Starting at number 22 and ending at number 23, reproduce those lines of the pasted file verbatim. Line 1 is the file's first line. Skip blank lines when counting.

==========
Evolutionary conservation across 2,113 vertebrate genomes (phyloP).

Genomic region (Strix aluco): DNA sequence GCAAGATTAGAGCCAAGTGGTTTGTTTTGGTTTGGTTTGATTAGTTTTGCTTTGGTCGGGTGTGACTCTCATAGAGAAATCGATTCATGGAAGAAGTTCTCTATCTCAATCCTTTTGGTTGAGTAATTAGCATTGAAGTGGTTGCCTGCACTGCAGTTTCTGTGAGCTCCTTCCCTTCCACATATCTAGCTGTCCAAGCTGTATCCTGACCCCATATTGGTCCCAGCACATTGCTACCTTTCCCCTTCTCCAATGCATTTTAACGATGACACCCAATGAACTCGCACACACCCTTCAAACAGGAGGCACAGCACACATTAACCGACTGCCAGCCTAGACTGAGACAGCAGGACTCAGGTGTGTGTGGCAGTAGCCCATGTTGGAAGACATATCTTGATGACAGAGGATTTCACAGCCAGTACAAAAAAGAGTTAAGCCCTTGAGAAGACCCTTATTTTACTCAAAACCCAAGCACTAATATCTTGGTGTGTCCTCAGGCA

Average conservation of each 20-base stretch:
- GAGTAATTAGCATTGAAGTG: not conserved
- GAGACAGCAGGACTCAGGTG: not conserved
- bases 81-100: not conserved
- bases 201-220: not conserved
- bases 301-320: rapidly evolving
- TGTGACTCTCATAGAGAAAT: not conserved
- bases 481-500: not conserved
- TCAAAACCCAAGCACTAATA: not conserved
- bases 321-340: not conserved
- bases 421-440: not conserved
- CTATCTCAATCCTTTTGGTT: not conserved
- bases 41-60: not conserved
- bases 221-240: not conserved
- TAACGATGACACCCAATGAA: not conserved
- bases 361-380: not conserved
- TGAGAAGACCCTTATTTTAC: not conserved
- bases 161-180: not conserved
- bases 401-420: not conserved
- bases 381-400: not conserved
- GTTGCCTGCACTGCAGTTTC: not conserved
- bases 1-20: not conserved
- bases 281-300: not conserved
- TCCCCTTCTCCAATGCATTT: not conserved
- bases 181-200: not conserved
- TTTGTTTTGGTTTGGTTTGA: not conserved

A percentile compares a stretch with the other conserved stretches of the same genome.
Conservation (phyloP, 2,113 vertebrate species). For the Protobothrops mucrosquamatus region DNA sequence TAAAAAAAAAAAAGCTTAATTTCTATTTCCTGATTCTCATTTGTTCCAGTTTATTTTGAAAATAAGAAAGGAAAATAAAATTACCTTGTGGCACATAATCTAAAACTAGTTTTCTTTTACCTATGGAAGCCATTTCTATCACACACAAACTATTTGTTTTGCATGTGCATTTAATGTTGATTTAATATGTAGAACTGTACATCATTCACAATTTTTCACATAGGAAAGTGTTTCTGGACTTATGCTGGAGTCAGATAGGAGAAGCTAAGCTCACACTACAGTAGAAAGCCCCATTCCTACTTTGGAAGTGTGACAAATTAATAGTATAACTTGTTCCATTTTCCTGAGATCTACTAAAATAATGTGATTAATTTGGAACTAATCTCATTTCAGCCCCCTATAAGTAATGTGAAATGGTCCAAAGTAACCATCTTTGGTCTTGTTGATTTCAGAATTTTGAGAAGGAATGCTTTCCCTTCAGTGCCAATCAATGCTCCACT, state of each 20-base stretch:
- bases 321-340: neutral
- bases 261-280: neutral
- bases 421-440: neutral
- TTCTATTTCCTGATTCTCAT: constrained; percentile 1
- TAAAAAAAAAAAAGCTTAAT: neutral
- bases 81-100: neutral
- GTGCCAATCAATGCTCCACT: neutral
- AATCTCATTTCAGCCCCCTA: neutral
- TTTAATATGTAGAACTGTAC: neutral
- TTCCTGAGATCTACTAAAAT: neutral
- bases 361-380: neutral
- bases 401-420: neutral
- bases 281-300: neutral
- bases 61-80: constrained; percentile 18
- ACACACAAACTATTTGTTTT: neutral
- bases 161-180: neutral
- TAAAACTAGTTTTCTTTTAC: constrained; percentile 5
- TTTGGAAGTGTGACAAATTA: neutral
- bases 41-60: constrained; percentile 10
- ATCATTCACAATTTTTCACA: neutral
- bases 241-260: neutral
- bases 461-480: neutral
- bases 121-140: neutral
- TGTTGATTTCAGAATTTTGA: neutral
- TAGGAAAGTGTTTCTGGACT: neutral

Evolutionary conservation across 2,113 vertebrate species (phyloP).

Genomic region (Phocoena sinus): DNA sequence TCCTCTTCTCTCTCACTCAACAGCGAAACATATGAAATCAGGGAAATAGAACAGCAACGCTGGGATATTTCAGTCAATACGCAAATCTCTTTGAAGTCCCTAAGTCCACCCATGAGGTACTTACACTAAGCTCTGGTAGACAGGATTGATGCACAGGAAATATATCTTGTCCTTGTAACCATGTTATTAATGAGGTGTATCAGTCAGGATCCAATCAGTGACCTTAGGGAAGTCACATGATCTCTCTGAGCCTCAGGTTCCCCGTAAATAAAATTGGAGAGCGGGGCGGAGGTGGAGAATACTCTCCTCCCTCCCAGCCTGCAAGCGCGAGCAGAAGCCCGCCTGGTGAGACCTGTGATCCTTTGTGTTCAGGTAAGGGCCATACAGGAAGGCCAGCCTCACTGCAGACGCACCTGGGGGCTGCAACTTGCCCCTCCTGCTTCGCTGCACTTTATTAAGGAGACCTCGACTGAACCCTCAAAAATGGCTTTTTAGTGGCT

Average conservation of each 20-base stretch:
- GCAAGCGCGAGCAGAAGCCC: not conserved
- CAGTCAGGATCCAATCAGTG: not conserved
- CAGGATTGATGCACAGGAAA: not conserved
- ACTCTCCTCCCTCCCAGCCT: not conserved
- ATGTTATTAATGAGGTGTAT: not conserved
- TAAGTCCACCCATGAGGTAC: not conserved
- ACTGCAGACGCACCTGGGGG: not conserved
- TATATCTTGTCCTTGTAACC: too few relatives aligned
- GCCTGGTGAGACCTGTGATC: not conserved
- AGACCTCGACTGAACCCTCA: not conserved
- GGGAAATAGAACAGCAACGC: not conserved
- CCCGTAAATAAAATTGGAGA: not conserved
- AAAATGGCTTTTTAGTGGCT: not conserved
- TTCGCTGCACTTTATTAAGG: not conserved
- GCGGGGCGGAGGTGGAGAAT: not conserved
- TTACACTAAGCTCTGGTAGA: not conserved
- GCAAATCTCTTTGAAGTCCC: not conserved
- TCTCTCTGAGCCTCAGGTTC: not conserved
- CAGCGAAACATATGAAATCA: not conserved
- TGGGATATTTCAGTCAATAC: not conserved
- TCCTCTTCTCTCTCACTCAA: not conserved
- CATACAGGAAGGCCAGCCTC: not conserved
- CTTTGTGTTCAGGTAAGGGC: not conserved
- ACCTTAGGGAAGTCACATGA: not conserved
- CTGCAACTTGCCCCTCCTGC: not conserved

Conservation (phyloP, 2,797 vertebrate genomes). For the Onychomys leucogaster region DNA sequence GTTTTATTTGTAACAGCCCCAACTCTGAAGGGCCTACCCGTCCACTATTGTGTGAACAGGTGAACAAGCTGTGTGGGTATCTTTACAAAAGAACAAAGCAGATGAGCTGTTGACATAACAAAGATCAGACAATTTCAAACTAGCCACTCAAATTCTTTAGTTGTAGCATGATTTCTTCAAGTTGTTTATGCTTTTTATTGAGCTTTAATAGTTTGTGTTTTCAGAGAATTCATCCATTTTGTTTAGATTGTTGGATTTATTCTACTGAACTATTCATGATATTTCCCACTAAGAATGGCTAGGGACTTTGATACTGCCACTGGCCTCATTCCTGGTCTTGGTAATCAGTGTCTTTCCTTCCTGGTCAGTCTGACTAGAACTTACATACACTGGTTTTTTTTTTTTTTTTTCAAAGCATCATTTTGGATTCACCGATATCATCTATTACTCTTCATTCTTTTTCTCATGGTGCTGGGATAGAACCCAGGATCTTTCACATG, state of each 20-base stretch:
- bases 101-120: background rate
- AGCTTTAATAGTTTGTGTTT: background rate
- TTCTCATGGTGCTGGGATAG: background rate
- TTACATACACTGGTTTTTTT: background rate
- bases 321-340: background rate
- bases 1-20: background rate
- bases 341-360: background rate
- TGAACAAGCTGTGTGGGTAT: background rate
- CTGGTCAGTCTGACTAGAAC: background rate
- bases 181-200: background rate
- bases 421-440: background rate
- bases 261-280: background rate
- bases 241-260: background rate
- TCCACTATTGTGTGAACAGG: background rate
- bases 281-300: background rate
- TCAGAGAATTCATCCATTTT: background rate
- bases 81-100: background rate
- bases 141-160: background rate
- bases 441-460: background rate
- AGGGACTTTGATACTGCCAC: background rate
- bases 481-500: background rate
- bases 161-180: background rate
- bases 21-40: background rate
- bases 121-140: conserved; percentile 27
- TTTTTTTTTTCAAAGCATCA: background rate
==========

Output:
- bases 381-400: not conserved
- GTTGCCTGCACTGCAGTTTC: not conserved